She stops for a moment, and begins backtracking a bit. "I'm sure it's irritating to have me there sometimes," she concedes, laughing. "I mean here comes this person who enters into Austin going, 'This is my hometown!' But I found this place, and I said, 'I will try to fit into what you do, because this is the way I want to live my life.' And I love it. I feel like it's a place where I always should have been. And that's a great feeling to have."

Just at that moment, the Columbia rep comes in to cut her off. Sandy (can I call her Sandy now?) smiles politely and stands up. In a startling contagion, the other journalists whip out the picture of her from the press kit. The rep hands her a black Sharpie, and she begins to sign.

"Would you make that out to Bryan?" one woman asks. "He's my dad."

"Oh, I like the ones for dad," she says, and turns to ask me when I'm flying back to Austin. She is explaining to me that she won't be going back immediately, since she's going on her first vacation in a year, when the man to my left hands her a magazine.

"Sandy, my editor will kill me if I don't get a picture of you," he explains. "This is our magazine. Can you pose with it?"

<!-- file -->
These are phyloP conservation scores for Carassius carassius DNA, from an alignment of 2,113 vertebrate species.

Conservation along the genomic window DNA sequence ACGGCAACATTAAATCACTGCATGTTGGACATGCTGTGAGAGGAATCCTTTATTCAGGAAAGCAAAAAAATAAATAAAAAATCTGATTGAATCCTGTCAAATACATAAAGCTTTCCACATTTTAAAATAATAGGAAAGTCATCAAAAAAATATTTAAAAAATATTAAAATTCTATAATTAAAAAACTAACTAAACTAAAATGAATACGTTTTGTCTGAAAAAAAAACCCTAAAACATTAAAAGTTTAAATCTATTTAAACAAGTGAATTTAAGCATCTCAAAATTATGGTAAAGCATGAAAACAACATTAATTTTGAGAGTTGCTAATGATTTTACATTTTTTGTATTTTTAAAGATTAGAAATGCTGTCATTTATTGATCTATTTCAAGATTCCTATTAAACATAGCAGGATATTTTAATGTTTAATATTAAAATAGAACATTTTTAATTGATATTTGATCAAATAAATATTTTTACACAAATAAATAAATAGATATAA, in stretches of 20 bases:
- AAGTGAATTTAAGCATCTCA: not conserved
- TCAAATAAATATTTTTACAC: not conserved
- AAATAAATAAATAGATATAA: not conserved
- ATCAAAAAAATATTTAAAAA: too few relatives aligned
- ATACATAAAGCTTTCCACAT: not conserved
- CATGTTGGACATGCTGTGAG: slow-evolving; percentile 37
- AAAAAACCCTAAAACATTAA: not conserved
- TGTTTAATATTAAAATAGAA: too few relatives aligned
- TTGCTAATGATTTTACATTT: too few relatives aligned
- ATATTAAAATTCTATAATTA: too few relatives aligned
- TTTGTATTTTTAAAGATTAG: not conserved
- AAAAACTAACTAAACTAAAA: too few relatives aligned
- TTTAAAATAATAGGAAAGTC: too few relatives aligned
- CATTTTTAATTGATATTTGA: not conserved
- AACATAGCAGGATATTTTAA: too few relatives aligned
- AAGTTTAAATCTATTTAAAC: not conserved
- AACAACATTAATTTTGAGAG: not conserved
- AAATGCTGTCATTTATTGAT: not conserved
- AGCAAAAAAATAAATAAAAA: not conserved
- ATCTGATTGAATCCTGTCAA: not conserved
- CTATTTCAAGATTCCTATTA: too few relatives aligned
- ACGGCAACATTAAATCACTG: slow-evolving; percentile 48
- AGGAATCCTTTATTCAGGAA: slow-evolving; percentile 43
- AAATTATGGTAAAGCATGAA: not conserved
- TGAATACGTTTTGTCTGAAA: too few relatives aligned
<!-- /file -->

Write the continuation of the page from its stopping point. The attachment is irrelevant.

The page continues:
"It's not picture day!" she says, trying to be jovial. Everyone is staring at her, waiting for her to cave in, but if she says yes there will be more and more ...

"C'mon, Sandy," he says.

"Look at my hair!" she says, laughing. There may have been a time when she would have said yes. Those were the days of the girl next door, afraid to disappoint, afraid to seem ungrateful or snobby. But this is Sandra Bullock a little older, a little wiser, and fully cognizant that in this business, if you want a picture of me holding your magazine, you'd best show up on picture day.

"Thanks a lot you guys," she says, changing the subject politely, clasping her hands together, and leaving the room. But don't think for a minute she's not accessible -- as if to remind us, half an untouched cheese danish is still on the table, waiting to be wrapped up and taken home.


Weekly Wire Suggested Links










Page Back Last Issue Current Issue Next Issue Page Forward

Film & TV: 1 2 3 4 5 6 7 8 9 10 11 12 13 14 15 16 17 18 19 20 21 22 23 24 25

Cover . News . Film . Music . Arts . Books . Comics . Search

Weekly Wire    © 1995-99 DesertNet, LLC . Austin Chronicle . Info Booth . Powered by Dispatch